2016-06-29 / Sesquicentennial Edition

Lugbill Brothers Influence Growth


The World War I cannon is put in place at the memorial site in Ruihley Park. It was replaced with a Civil War cannon. The World War I cannon is put in place at the memorial site in Ruihley Park. It was replaced with a Civil War cannon. (Editor’s Note: The following article is reprinted from the July 27, 1966, edition of the Archbold Buckeye.)

Three brothers, Peter, Eli, and Sylvanus Lugbill had much to do with the growth and development of Archbold.

In 1919 they were stock buyers, and the firm became Archbold Livestock Co.

In 1929, and in 1934 they started a livestock auction. First sale was held the first Monday in June. In August 1936 they held their first Thursday sale.

About 1961 they acquired a similar auction at Columbus Grove, operating it on Fridays.

The business grew, they expanded the buildings, added more employees, and the New York Central built a spur to their facility in 1946. In 1937 they started a meat packing plant that was sold to Eckert in 1957.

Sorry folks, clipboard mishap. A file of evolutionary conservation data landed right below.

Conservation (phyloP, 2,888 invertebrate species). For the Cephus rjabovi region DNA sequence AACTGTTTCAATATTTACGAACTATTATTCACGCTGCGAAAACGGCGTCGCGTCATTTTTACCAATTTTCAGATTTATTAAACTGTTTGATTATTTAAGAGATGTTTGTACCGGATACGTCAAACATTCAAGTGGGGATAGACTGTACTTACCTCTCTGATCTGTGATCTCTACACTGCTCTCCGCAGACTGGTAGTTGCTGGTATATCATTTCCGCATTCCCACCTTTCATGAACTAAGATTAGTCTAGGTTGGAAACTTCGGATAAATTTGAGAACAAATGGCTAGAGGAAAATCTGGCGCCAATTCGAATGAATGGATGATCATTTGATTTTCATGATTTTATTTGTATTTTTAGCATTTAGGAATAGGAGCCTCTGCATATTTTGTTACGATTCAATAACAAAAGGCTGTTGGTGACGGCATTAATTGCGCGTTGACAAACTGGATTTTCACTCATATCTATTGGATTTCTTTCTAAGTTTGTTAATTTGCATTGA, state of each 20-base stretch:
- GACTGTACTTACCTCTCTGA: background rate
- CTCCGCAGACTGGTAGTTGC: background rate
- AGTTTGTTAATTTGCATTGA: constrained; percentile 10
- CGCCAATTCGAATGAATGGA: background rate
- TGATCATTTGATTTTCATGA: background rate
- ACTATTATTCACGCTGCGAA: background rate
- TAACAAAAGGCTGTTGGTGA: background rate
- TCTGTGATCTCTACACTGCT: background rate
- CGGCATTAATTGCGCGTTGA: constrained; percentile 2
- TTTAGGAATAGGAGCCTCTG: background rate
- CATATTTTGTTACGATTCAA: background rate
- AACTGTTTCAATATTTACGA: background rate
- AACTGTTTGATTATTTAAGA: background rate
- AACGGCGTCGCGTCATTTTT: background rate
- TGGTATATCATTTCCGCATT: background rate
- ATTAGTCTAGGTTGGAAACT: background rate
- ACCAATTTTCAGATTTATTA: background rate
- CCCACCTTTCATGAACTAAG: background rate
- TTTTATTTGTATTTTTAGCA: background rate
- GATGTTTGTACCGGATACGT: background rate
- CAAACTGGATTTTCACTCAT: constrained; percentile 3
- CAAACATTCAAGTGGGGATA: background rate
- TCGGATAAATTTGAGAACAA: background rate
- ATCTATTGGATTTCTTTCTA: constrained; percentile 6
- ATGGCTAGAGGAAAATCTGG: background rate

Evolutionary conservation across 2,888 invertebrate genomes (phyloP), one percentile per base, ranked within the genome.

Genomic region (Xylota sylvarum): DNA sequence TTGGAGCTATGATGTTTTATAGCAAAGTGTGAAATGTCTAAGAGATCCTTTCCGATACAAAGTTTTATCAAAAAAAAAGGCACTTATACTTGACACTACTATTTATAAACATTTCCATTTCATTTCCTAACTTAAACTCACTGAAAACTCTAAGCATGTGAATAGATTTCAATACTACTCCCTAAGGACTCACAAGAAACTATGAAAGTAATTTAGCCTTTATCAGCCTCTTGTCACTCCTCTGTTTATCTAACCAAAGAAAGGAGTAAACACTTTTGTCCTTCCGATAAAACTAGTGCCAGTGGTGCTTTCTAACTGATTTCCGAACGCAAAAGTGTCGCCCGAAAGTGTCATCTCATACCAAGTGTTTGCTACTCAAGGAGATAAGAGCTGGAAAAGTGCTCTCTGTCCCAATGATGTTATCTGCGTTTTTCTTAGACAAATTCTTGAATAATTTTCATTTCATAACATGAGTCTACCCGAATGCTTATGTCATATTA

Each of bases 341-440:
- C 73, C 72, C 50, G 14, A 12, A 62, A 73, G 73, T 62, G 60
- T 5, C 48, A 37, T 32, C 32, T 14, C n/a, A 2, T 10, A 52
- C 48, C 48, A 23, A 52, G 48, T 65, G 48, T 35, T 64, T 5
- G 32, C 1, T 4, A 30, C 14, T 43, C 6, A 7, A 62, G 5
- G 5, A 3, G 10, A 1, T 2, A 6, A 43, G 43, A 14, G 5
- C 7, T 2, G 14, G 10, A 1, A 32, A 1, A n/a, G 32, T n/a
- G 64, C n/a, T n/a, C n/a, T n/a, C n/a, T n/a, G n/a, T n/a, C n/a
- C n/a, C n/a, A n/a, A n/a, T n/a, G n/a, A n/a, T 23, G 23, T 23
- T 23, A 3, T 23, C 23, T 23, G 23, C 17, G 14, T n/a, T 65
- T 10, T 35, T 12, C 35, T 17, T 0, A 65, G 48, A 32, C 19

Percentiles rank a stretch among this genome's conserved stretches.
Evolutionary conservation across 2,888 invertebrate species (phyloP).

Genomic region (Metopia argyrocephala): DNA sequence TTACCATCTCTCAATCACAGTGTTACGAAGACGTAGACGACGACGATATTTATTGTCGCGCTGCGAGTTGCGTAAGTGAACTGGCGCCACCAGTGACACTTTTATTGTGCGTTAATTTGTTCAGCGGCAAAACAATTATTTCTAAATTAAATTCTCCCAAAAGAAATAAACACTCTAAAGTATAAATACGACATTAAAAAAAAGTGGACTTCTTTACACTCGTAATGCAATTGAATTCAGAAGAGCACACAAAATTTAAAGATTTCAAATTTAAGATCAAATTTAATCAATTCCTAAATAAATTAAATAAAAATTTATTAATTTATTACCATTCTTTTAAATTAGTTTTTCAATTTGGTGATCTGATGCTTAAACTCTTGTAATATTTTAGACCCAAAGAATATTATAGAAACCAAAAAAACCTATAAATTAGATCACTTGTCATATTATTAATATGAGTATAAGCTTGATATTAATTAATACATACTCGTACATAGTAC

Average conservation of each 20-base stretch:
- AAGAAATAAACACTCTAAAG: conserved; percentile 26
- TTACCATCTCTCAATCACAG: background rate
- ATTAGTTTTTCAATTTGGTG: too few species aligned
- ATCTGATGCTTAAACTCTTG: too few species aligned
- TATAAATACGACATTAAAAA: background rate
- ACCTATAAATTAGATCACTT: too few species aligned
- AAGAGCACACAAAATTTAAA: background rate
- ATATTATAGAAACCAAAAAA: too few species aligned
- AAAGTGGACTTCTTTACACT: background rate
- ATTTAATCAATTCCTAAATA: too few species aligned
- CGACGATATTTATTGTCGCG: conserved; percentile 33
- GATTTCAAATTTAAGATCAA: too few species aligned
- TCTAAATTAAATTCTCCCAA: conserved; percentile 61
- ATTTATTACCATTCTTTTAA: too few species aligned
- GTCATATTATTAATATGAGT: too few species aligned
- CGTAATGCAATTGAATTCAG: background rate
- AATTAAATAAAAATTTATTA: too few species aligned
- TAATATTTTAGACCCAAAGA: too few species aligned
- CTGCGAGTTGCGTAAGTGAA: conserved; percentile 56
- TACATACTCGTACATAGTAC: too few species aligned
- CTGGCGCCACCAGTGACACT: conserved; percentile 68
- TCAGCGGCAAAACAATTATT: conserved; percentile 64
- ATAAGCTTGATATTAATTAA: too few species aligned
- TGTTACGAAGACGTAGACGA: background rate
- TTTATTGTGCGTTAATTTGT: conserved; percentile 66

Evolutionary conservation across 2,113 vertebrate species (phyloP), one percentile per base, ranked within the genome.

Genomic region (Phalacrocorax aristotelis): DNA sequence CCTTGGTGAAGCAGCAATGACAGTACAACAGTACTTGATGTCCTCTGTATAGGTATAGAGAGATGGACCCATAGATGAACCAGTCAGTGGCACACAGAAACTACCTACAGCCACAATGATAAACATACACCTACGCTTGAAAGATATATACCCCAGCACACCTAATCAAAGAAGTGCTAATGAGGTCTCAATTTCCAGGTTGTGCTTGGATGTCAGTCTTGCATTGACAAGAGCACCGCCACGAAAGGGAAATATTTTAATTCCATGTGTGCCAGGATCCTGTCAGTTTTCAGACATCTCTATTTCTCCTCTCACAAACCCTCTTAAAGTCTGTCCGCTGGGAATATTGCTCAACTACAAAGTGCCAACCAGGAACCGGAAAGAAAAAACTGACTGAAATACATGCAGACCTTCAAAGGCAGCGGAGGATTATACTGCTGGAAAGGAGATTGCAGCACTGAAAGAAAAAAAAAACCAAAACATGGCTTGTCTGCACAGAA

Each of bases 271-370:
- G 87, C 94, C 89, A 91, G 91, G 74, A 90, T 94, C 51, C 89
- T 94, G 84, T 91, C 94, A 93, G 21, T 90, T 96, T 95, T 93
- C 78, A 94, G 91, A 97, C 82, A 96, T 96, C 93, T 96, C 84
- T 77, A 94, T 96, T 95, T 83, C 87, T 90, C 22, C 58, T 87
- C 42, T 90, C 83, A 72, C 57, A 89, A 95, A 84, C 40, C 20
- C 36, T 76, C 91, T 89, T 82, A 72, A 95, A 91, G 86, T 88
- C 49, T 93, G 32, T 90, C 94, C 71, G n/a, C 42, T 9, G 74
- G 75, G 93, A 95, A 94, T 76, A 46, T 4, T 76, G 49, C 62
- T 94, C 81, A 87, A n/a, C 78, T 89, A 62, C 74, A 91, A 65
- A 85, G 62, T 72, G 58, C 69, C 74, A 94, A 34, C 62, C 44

The entire auction sale area burned out Dec. 10, 1943, with a loss of $250,000. It was replaced with a modern brick building.

The auction barn was purchased by Michigan Livestock Exchange in 1989.

The company closed the operation in 2001, and the auction barn was torn down soon after that.

The former Dinner Bell packing plant, which was located behind the barn, still stands, and has been through a number of uses.

Today, a strip mall, featuring three restaurants, a drug store, and other businesses stands where the barn once stood.

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